Unfortunately for Li Po, the troops of Prince Ling were routed in 757, and our poet had to escape to P’eng-tse in Kiangsi, but was caught and put in prison. He was sentenced to death, but Kuo Tzu-i, whom he had saved twenty years before, and who was by this time Minister of War and commander-in-chief of the imperial troops, went to the new Emperor and offered to ransom the life of Li Po by giving up his own official rank. Incidentally, Kuo Tzu-i, the greatest soldier-statesman of T’ang, was a Nestorian, and in this case he certainly showed the spirit of Christ. As a result of his intercession, the death sentence was remitted, and instead Li Po was banished to Yeh Lang.

For all of Guo Ziyi’s distinction in military service, being a servant of Christ he was also truly a man of peace, who desired peace and stability for his country above everything else, even though that state was not guided by Christian values. He was willing to subordinate his own personal interests and even suffer personal insults from high officials without complaining or retaliating, if doing so meant that he could preserve the dynasty. Interestingly, the same virtues and skill that made Guo Ziyi a great general who could win battles without fighting and who became respected without striving for power and titles, also made him respected among the Confucian literati of his own time.

Guo Ziyi’s example may be something for Chinese Christians – indeed, all Christians – to consider. Balancing one’s loyalties to the ‘two cities’ is never easy, let alone practising an ethic of peace from a position of military authority, and Guo Ziyi’s example shows both the limitations and the personal sacrifices and risks entailed. At the same time, the fascination of Guo is that he shows a loyalty both to the Chinese dynasts and to Christian praxis to be possible.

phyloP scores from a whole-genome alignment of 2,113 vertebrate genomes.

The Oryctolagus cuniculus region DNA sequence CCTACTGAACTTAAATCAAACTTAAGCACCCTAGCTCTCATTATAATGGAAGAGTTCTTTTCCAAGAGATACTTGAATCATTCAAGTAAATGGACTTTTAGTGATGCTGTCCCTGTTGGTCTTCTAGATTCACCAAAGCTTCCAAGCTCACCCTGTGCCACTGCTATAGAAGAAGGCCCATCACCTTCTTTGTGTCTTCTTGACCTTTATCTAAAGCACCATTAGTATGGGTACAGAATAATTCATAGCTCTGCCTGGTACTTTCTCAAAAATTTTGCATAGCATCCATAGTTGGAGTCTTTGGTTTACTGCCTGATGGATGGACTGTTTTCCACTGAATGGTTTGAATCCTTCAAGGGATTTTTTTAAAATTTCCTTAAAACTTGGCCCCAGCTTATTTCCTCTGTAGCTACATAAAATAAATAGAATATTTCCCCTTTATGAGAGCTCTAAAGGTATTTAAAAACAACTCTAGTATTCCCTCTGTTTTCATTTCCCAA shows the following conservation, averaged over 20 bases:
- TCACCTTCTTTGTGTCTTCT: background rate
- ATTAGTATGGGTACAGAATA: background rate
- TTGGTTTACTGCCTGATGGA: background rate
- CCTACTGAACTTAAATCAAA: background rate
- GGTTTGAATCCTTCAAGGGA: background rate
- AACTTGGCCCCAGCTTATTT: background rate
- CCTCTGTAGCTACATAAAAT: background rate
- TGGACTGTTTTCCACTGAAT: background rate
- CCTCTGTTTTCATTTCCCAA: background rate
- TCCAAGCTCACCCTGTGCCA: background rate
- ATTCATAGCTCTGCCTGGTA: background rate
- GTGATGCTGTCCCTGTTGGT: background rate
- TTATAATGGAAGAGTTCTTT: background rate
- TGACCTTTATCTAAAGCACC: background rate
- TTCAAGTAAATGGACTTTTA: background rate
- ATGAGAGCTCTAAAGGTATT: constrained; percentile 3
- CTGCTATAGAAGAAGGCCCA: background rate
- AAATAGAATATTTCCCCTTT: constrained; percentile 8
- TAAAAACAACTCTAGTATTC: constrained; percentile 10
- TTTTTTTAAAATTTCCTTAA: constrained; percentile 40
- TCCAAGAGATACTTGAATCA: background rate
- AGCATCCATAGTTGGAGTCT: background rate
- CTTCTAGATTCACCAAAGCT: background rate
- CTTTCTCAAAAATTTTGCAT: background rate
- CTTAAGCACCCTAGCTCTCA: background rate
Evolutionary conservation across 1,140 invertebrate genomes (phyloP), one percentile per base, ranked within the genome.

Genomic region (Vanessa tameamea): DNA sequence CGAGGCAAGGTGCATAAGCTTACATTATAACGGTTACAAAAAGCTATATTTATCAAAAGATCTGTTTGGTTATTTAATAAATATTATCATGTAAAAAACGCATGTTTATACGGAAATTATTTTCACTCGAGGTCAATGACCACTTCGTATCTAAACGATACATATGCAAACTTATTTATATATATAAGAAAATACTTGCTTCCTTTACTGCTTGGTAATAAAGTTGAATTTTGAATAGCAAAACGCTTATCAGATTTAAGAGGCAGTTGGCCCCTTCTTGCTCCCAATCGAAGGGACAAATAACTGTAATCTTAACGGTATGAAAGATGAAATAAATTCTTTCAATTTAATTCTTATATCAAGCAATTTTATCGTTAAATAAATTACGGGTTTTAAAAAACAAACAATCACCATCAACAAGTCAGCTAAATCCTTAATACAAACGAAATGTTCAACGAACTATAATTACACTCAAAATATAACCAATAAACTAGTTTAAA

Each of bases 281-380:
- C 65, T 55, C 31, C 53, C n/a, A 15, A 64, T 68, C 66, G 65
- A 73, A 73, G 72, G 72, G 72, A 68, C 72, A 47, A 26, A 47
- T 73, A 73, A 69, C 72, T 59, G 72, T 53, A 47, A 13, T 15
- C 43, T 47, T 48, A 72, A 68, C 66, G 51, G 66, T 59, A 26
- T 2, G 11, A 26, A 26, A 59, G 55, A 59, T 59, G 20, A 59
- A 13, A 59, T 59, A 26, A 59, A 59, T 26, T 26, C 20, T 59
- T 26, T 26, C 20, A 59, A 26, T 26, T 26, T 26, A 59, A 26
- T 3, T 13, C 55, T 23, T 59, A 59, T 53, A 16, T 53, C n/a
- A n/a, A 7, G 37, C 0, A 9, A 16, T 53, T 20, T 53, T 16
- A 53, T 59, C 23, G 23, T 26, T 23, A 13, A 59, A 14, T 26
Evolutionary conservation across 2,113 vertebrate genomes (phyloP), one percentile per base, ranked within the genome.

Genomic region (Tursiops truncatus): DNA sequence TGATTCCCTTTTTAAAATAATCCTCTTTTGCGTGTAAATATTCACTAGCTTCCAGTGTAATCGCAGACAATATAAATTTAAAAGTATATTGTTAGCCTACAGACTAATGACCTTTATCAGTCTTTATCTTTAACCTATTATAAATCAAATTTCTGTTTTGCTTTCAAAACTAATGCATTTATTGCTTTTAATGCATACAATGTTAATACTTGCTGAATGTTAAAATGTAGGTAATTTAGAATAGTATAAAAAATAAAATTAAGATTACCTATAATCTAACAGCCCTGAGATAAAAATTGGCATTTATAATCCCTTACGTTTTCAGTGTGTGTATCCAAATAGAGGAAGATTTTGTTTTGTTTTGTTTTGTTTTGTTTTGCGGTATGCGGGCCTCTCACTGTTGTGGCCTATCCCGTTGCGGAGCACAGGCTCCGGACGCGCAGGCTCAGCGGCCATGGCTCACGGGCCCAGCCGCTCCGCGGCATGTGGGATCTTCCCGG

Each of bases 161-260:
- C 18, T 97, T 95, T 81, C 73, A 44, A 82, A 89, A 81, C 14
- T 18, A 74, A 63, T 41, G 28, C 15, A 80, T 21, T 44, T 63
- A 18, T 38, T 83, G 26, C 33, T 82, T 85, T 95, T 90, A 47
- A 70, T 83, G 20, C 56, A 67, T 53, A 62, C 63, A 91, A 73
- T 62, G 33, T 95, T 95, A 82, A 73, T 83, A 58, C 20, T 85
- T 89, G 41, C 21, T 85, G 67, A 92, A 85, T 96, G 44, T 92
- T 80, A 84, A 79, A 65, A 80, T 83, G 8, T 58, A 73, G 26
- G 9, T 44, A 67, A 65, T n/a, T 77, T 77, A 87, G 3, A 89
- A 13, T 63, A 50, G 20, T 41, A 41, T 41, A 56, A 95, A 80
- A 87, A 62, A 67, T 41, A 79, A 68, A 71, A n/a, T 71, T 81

The Real Saint George

by Jim Forest

illustration by Vladislav Andreyev for Saint George and the Dragon (St. Vladimir’s Seminary Press)

True stories become streamlined into legends and legends are compressed via symbols into myths.

The real Saint George never saw a dragon nor did he rescue a princess in distress. We are not even sure he had a horse or possessed a lance or sword. It is even possible he was a farmer. The name “George” means tiller of the soil. For this reason Saint George is a patron saint of agriculture, herds, flocks and shepherds.

A Christian convert who was born late in the third century after Christ and died early in the fourth century, Saint George was one among many martyrs of the early Church. What made him a saint among saints was the completely fearless manner in which he proclaimed his faith during a period of fierce persecution when many other Christians were hoping not to be noticed. According to one ancient account, George went to a public square and announced, “All the gentile gods are devils. My God made the heavens and is the true God.” For this he was arrested, tortured and beheaded in the town of Nicomedia (in the northwest of modern Turkey). His courageous witness led to the conversion of many and gave renewed courage to others already baptized. The probable date of his martyrdom was April 23, 303. His body was brought to his birthplace, Diospolis, later known as Lydda (and today as Lod in what has become Israel).

Saint George was one of the early victims of the anti-Christian persecution ordered by the Emperor Diocletian that began in February 303. Churches were destroyed and biblical texts burned. All Roman subjects were ordered to make ritual sacrifices to Rome’s gods. Those who refused risked severe punishment. Many were sent into exile as slave laborers in quarries and mines in Egypt and Palestine. Thousands were tortured and many executed. The attack finally ended in 311. With Diocletian in retirement and the emperor Galerius ill and close to death, Galerius published an edict of toleration allowing Christians to restore their places of worship and to worship in their own way without interference, provided they did nothing to disturb the peace.

Persecution ended, but the memory of those eight years of suffering would never be forgotten. George was one of the saints whose witness remained fresh. His icon hung in more and more churches. As centuries passed, he became patron saint not only of many churches and monasteries but of cities and whole countries.

In icons made in the centuries before the legend of the dragon became attached to George’s name, we see him dressed as a soldier and holding the cross of martyrdom.